Shane Hodge of Farmerville caught the second largest white crappie ever landed in Louisiana Sunday afternoon on Bussey Brake north of Bastrop. When certified, the 3.65 slab will move into the second spot previously held by a 3.60 pound white crappie. That monster was caught at Bussey as well by James Anthony Griffin of Bastrop in February of 2021.
The 3.65 crappie was obviously Hodge’s personal best. In fact, it was his second personal best crappie of the afternoon! He had landed a 2.86 pounder not long before. He caught both of those fish on 1/16th ounce black and white hair jigs that he ties himself.
“This was one of those days that you dream of,” Shane said. “Catching my personal best twice in one day, that was awesome. And to be able to weigh it and find out it was almost a state record. That’s something.”
We got to hear this story because Hodge was able to keep the fish alive in the livewell and get it back to K&M Coffee, Corks and Camo in Farmerville, the nearest certified scale he knew about, to weigh it. Justin Bailey opened up the store and weighed both the fish.
But this fish story has more moving parts than an extra large Leggo crane set. Here are the details of the afternoon, as graciously shared by Shane.
Crappie pro Matthew Rogers had been in the tournament on D’Arbonne this weekend and had heard about the big fish in Bussey. He and Bailey made a trip up there fishing and when they started catching some big ones, they texted some pictures to fellow pro Steve Adams of Farmerville and told him he needed to come catch some big ones.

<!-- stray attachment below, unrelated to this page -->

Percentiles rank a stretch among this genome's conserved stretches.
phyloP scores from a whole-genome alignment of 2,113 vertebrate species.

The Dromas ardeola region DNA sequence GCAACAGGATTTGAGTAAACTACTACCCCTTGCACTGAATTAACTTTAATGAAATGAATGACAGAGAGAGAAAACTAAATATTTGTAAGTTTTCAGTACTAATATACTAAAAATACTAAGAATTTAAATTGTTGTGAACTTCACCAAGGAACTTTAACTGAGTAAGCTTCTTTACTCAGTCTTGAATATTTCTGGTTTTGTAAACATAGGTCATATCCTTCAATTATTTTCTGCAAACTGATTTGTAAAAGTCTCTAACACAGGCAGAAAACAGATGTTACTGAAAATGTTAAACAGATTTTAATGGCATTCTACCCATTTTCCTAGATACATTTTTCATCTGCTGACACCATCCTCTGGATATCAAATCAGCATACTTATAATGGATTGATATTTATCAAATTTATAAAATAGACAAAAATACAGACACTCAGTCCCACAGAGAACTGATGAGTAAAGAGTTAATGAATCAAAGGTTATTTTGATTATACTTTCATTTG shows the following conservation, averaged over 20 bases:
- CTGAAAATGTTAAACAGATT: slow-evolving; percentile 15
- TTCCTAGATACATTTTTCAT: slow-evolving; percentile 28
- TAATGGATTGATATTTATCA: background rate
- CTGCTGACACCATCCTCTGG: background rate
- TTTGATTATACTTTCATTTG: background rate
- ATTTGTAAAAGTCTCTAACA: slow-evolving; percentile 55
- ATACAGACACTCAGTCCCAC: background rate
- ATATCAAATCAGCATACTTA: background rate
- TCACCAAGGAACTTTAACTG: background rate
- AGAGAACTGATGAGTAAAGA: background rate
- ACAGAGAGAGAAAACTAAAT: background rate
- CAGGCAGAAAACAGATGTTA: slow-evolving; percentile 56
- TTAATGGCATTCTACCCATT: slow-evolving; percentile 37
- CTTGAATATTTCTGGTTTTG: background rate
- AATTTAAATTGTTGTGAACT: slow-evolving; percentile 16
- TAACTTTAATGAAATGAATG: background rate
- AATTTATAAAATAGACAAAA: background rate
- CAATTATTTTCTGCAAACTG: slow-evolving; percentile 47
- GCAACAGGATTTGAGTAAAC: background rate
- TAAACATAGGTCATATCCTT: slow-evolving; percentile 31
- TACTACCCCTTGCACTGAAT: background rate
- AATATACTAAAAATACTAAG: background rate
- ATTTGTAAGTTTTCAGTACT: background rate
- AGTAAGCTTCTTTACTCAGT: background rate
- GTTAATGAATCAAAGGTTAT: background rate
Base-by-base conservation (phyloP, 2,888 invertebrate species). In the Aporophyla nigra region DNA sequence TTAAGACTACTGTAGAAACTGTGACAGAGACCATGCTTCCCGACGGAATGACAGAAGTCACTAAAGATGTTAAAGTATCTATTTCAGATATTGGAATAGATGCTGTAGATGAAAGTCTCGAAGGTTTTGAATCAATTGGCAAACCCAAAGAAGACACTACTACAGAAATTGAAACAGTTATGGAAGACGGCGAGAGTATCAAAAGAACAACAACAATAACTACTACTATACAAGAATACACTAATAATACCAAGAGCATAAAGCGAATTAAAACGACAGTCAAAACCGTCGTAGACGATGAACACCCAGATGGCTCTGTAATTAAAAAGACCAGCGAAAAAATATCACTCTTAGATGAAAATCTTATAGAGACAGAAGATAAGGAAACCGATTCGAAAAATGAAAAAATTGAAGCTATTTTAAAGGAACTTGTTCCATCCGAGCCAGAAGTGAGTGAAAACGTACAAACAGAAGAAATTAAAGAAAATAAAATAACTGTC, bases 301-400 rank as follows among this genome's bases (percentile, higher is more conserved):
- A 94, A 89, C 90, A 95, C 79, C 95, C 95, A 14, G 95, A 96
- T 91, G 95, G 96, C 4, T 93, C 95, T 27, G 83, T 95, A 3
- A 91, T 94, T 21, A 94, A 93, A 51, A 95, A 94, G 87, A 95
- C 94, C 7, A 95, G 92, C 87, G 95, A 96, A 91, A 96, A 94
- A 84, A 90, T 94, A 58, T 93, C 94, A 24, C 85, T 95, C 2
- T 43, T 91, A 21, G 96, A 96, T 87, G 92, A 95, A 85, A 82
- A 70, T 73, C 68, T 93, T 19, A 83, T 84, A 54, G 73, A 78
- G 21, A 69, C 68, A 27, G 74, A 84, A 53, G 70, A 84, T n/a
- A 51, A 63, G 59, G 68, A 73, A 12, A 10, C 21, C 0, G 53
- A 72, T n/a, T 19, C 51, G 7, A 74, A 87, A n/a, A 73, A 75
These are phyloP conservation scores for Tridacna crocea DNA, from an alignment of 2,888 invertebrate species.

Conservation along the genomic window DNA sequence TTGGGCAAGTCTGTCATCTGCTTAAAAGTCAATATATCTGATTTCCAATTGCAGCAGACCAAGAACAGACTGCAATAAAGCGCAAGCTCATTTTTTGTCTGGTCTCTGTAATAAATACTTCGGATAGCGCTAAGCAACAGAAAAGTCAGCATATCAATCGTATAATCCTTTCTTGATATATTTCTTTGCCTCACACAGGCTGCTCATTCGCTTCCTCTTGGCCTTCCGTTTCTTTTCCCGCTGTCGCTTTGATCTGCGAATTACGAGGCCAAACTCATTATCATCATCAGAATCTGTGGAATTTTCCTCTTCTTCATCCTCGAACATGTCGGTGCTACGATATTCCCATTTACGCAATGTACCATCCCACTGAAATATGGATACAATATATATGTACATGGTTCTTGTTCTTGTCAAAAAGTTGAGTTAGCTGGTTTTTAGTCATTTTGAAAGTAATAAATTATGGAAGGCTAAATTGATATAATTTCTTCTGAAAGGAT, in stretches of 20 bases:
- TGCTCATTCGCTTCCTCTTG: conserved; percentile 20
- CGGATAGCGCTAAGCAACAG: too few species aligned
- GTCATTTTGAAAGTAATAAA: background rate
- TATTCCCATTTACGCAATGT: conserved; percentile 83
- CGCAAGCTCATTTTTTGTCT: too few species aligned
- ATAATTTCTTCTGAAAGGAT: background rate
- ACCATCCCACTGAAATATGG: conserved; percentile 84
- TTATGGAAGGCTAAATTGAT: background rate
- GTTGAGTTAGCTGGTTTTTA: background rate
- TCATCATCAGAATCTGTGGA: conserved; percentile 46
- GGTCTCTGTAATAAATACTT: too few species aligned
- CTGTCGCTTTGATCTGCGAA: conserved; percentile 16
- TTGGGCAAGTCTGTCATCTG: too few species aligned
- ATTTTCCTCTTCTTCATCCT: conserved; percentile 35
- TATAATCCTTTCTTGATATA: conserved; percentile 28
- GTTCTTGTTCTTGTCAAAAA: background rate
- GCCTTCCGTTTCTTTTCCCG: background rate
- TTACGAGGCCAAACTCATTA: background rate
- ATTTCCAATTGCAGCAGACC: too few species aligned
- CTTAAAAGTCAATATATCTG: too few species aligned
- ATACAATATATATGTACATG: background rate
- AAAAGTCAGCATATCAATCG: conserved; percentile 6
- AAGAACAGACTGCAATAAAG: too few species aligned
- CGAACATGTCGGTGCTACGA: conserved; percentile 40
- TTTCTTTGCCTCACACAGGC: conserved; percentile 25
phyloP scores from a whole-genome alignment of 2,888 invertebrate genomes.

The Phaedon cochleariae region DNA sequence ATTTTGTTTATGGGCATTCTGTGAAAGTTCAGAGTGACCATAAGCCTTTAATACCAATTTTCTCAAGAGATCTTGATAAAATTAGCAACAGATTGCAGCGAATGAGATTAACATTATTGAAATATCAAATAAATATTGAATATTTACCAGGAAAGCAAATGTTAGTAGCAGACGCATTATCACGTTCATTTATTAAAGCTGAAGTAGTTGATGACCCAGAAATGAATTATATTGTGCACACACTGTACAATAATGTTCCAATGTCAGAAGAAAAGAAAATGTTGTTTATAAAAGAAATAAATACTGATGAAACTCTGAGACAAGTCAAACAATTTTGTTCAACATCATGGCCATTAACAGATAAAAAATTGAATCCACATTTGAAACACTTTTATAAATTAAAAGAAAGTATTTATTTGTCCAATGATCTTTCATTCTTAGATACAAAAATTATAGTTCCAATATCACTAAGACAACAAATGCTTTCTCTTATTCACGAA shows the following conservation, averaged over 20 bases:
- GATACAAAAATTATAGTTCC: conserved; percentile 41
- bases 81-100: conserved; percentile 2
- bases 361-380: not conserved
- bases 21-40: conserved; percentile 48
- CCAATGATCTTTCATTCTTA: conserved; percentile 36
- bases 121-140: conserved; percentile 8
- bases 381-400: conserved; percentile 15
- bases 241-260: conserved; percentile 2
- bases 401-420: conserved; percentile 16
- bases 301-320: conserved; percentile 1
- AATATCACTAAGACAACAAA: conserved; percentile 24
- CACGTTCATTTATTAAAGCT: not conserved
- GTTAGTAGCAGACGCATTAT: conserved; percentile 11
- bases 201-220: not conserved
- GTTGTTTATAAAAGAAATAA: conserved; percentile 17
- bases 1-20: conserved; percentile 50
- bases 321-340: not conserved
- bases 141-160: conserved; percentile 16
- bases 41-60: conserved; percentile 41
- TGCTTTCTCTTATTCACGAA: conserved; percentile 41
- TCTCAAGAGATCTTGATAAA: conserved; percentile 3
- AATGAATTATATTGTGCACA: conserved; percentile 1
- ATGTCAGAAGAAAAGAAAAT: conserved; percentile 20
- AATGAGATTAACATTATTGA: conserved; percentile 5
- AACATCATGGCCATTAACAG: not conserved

Adams called Hodge and asked him if he wanted to go. Of course, the answer was yes and he grabbed a jig box and a couple of rods and off they went. They caught several nice fish, including the 2.86. Adams and Hodge were taking turns fishing for crappie they were spotting on their live sonar and Adams was up front in his Ranger 521L boat. Adams actually hooked the big fish and brought it right up to the top and it came off. Hodge didn’t see it because he was reaching for the net, but Adams said it was a whopper.
After adjusting to what had just happened for a second, they began scanning the area with the electronics and saw the big fish swimming back slowly toward the bushes.
“Steve threw a bait at him again, but it didn’t bite, so Steve told me to cast at it and I flipped my jig out there and he ate it,” Hodge said. “We knew it was a big one, but had no idea how big until it came up and rolled on its side. Steve scooped it up with the net and we stopped and weighed it on his scales. It weighed 3.63 on his portable scales. We put it in the livewell and we knew we needed to come get it weighed. But we had a hard time leaving because the big fish just kept biting.”
As soon as they got back in the truck, Hodge called his wife and his dad and told them about it. They also talked to Bailey and made arrangements to open up the store and get it officially weighed.
And the rest is history. Hodge did contact the Louisiana Department of Wildlife and Fisheries to make sure he followed the correct procedure to get the fish certified in the records and will anxiously be awaiting the results. Hodge is 50 years old and works as a regional salesman for Peroxychem and loves to crappie fish.
Bailey and Rogers didn’t do too badly, either. Their seven biggest of the afternoon weighed 16.66 pounds and included 3.04, 2.68 and 2.49 pounders. Their scales’ readout is shown below.
The Louisiana State record white crappie weighed 3.80 pounds and was caught by Tim Ricca on Lake Verret in May, 2010.